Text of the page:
Auvaiyaar (Tamil, ஔவையார்) is an honorific meaning ‘respected woman’. It is used to refer to several saints and poets of Tamil Nadu. Many of her sayings (azhathuchovidaikal) were compiled in the oral tradition which was prevalent at the time, and hence the sayings in contemporary usage represent a compilation of several different saints.
The Sangam-era Auvaiyaar
The first attested Auvaiyaar lived in the Sangam era (6th century BCE to 3rd century CE) and was a contributor to that great literature.
She was raised by wandering minstrels and, when the time came to marry, she prayed to Lord Ganesha to forestall it. Legend says that Lord Ganesha heard her prayer and made her prematurely old, ensuring suitors would avoid her.
The Sangam-era Auvaiyaar forsook comfort, instead wandering the Tamil lands, staying with poor families, and composing songs and poems for their benefit. It is said that she received a vision of Lord Shiva at the temple of Chidambaram, and subsequently composed verses to Him. Such memories show a society that held women in high regard, indeed as religious icons, able to celebrate Auvaiyaar’s goodness and talent and affording her safe passage, alone, without fear — unthinkable in most eras and lands, even in the present. One of her sayings, கற்றது கைமண் அளவு, கல்லாதது உலகளவு, (what is learned is like a handful of dirt; what is incomprehensible like the whole world) was exhibited at NASA’s Cosmos exhibit.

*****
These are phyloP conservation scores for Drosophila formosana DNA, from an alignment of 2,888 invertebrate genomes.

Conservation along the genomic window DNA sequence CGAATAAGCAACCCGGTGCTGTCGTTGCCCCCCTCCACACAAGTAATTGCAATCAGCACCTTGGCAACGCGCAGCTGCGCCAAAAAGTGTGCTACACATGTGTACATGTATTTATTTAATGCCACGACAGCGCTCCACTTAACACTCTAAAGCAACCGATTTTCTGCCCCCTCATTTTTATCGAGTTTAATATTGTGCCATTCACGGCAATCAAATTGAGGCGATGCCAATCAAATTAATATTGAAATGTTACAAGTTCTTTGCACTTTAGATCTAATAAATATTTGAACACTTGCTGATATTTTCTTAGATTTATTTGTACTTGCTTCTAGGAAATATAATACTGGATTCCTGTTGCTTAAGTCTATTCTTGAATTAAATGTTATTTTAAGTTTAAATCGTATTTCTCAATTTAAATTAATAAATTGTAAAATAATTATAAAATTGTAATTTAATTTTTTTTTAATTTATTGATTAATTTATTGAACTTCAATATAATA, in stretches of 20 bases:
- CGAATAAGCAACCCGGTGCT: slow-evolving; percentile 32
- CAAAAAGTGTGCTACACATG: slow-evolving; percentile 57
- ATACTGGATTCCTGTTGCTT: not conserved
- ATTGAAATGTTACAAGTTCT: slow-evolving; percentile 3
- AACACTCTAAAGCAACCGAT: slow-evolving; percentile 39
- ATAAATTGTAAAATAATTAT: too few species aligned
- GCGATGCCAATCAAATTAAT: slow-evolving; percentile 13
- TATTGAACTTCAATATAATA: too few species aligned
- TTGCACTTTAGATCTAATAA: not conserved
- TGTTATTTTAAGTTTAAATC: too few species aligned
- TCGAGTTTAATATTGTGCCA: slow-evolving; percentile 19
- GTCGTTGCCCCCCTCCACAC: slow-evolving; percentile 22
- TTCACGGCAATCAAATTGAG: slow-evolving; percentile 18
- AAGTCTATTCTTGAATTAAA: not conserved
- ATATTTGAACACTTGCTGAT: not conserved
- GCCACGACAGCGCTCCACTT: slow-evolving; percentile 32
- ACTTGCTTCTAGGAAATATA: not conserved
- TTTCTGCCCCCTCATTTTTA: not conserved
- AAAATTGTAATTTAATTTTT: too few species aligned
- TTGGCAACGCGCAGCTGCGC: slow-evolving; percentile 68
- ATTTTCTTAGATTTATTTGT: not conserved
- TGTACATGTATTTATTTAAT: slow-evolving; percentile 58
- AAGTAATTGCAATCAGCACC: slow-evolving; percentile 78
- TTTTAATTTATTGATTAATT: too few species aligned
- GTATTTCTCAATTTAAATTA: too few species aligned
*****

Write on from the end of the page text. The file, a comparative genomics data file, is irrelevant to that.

The Chola Auvaiyaar
The second Auvaiyaar was a court poetess in the Chola Kingdom (ca 12th century CE) who was famous for her wisdom and for her love and education of small children.
She held her own with the other equally famous poets of her time period, including Kambar (author of the most famous Tamil Ramayana) and Ottakoothar (chronicler of the exploits of some of the most famous Chola kings).
Among her most famous poems is the Aathi Chudi, a simple, terse acrostic of one liners, each beginning with successive Tamil vowels (uyir ezhuthu), reproduced below from this website.
The Chola-era Auvaiyaar’s work spoke not just to children of her own era, but to people of all eras, which may partially explain the strength of her memory across the ages.
The third and fourth Auvaiyaars
At least two other Auvaiyaars are attested to by tradition.
One between the 5th and 10th centuries used her spiritual authority to bring peace between the then three major warring kingdoms of South India.
A fourth Auvaiyaar lived closer to our time, around the 15th century. Some of her religious songs and poems, such as the Vinaayagar Ahaval, are still popularly sung in the temples of Tamil Nadu.
That multiple Auvaiyaars exist can seem confusing to the modern Westerner. But such existence is both common in the Hindu tradition and the Indian context.
It is a testament to the humility of the authors, who did not care to have the work identified by their specific names, and to the richness of the Hindu culture that nurtured several like-minded progressive, wise, and spiritually advanced women over time.
Similarly, the Saivite Nayanmar tradition encompassed several wise women as well, as did the Vaishnavite Alwar tradition.
The Auvaiyaar tradition remains categorically unique in spanning millennia and sampradayam (religious traditions).
Such is the respect afforded her that in many Tamil alphabet primers (e.g. “A is for apple, B is for ball, etc.”), the dipthong vowel that begins her name — au (ஒள) — is exemplified by her name and sketch.